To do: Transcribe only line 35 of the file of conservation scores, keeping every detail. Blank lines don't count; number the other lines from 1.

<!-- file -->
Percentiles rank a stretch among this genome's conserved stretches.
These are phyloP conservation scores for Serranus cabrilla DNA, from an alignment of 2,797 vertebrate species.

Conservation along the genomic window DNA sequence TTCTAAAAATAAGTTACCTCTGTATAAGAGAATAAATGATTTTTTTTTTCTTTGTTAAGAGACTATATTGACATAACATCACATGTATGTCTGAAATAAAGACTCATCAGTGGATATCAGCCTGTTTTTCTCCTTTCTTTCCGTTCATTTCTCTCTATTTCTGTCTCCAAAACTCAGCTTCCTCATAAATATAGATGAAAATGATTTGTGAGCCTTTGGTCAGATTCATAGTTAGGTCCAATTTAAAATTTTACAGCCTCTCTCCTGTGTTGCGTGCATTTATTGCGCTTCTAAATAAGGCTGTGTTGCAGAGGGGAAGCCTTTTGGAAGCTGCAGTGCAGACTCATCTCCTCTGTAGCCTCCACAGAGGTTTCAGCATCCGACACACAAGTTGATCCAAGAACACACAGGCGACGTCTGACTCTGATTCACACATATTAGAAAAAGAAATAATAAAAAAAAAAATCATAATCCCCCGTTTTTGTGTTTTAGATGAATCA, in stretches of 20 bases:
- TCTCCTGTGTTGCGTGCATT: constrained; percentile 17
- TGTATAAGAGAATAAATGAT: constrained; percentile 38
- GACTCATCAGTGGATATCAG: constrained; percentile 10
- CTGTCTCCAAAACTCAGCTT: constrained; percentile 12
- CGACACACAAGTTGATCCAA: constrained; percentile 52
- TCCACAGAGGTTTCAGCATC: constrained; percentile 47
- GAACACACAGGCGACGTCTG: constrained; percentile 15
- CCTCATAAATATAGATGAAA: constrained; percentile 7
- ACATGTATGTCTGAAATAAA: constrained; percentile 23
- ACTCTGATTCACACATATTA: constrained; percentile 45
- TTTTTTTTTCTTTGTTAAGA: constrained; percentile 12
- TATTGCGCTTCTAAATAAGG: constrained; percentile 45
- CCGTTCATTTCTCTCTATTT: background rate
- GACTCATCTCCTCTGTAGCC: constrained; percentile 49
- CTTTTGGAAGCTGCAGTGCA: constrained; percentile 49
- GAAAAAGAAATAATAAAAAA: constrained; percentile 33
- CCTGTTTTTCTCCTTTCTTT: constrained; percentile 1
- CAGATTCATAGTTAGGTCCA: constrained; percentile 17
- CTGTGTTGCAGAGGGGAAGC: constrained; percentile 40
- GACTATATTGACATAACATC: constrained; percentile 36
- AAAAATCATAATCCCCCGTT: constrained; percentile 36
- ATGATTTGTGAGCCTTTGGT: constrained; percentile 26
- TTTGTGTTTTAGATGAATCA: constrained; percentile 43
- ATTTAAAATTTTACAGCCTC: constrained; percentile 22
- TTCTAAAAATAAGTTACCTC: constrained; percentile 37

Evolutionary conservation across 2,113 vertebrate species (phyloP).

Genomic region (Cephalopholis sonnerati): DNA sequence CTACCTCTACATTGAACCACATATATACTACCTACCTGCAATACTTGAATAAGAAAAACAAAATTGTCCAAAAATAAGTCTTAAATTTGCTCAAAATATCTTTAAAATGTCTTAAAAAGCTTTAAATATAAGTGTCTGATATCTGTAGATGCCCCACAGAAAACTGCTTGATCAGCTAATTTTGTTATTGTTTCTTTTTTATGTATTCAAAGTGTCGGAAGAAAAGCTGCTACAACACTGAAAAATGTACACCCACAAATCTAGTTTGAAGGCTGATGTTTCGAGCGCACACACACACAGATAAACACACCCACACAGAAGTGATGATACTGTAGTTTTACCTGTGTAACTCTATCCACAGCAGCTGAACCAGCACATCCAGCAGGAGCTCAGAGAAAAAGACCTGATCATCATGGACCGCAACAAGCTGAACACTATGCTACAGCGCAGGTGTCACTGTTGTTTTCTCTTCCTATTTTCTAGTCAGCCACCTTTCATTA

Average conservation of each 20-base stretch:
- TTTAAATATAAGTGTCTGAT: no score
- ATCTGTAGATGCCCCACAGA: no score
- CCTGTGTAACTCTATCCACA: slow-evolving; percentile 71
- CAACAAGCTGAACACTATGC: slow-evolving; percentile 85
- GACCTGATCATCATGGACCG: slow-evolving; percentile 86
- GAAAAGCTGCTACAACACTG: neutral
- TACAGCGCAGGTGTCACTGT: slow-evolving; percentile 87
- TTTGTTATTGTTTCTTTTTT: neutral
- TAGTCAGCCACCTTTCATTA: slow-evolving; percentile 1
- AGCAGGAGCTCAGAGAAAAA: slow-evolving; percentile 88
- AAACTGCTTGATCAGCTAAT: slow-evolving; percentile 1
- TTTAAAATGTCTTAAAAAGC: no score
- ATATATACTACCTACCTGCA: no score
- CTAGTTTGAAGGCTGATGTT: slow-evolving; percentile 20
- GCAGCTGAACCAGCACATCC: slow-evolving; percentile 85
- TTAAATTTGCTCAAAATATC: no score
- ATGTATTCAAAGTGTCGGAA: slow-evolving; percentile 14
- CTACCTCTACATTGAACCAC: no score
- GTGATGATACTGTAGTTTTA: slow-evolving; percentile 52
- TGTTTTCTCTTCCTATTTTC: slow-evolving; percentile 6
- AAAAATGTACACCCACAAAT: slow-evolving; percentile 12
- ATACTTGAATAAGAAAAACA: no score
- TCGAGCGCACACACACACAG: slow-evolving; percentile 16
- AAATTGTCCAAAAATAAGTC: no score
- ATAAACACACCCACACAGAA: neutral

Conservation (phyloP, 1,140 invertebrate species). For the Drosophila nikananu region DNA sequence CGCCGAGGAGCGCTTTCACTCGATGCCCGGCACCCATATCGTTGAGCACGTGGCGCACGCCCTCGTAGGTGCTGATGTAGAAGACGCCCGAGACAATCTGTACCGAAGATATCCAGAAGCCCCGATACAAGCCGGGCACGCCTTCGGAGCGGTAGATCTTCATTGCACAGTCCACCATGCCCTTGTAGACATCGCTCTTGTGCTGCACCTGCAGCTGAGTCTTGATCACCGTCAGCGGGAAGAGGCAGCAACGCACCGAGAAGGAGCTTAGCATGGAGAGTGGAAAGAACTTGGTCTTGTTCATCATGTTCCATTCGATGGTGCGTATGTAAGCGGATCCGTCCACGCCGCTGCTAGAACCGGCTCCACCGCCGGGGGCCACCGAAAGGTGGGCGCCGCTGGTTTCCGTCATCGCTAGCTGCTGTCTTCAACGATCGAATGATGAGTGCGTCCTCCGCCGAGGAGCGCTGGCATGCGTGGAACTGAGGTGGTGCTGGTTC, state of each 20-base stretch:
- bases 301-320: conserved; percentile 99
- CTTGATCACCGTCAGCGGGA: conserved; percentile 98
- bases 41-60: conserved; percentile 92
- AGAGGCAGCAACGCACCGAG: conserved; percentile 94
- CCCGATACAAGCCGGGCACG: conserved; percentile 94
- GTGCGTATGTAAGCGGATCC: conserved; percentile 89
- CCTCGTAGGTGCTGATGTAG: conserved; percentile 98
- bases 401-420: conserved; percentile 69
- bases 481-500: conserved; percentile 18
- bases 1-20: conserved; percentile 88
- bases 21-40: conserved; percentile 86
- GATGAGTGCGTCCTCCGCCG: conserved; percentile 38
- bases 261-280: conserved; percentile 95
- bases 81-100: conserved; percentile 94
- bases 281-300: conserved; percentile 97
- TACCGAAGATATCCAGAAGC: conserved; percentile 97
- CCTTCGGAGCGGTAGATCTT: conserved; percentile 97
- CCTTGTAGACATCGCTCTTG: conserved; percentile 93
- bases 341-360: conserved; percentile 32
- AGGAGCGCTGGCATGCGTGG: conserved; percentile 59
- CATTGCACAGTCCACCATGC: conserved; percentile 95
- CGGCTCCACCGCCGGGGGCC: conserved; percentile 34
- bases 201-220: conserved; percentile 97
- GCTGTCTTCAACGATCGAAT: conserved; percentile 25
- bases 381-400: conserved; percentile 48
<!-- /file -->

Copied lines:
- CAACAAGCTGAACACTATGC: slow-evolving; percentile 85